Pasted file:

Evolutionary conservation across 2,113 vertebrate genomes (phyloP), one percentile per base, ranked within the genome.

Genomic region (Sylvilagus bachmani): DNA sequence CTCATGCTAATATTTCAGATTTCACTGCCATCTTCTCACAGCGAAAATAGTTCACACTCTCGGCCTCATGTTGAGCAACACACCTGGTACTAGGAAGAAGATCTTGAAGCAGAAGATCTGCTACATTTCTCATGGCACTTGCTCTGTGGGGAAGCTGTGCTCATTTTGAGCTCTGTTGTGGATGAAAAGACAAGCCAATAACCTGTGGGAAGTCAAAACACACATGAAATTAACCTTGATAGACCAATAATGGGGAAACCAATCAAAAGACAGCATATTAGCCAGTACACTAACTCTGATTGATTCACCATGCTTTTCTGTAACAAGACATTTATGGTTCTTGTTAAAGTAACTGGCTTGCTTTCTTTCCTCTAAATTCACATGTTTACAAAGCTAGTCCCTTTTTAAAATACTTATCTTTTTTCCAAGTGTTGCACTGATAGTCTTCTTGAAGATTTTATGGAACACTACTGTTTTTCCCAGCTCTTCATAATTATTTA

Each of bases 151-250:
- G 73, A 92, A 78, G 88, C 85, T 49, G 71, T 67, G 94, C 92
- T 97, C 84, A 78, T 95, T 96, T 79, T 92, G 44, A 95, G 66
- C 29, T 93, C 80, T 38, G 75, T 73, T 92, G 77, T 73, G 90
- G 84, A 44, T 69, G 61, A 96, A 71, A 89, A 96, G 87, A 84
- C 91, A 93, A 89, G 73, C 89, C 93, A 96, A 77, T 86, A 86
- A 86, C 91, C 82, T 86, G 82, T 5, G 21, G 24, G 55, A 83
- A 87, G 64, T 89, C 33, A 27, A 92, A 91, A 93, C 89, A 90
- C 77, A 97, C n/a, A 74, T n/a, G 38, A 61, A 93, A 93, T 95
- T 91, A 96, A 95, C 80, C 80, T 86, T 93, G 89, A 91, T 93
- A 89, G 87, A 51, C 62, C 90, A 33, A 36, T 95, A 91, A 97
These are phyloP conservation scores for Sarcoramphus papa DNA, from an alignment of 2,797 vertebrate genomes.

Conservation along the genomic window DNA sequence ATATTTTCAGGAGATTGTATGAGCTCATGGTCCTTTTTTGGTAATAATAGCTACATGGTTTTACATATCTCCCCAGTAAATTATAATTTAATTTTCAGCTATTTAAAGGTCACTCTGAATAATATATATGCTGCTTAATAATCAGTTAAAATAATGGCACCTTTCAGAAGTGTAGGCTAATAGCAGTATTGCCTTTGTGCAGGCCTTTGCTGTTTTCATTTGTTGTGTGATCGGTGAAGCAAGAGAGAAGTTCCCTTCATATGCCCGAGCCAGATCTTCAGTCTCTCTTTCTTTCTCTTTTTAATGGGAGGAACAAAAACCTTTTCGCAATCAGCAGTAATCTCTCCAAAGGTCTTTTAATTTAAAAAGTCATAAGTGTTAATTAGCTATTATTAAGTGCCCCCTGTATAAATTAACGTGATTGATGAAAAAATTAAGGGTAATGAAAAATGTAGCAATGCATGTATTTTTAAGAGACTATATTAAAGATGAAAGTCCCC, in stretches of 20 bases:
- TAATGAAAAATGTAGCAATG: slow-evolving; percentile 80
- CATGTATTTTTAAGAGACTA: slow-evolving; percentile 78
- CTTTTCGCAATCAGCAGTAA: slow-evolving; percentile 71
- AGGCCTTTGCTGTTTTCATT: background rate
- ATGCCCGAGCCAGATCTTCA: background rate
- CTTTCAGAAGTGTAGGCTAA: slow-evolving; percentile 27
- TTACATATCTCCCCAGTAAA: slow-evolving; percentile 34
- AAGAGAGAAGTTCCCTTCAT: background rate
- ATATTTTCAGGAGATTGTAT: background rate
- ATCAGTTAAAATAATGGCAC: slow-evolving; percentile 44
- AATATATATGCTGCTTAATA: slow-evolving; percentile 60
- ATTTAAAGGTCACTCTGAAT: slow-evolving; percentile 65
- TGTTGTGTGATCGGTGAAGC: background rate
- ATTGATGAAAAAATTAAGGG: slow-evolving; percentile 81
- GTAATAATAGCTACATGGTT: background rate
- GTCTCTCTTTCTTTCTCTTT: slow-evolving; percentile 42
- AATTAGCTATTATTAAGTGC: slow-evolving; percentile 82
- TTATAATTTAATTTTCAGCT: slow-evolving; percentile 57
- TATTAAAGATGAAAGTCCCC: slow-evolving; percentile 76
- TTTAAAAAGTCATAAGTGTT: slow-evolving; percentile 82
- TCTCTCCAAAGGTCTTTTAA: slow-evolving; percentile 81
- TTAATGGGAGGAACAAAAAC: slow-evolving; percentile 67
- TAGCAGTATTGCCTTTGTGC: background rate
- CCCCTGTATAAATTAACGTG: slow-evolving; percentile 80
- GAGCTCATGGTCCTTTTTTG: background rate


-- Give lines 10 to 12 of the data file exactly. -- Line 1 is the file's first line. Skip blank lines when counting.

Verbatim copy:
- A 87, G 64, T 89, C 33, A 27, A 92, A 91, A 93, C 89, A 90
- C 77, A 97, C n/a, A 74, T n/a, G 38, A 61, A 93, A 93, T 95
- T 91, A 96, A 95, C 80, C 80, T 86, T 93, G 89, A 91, T 93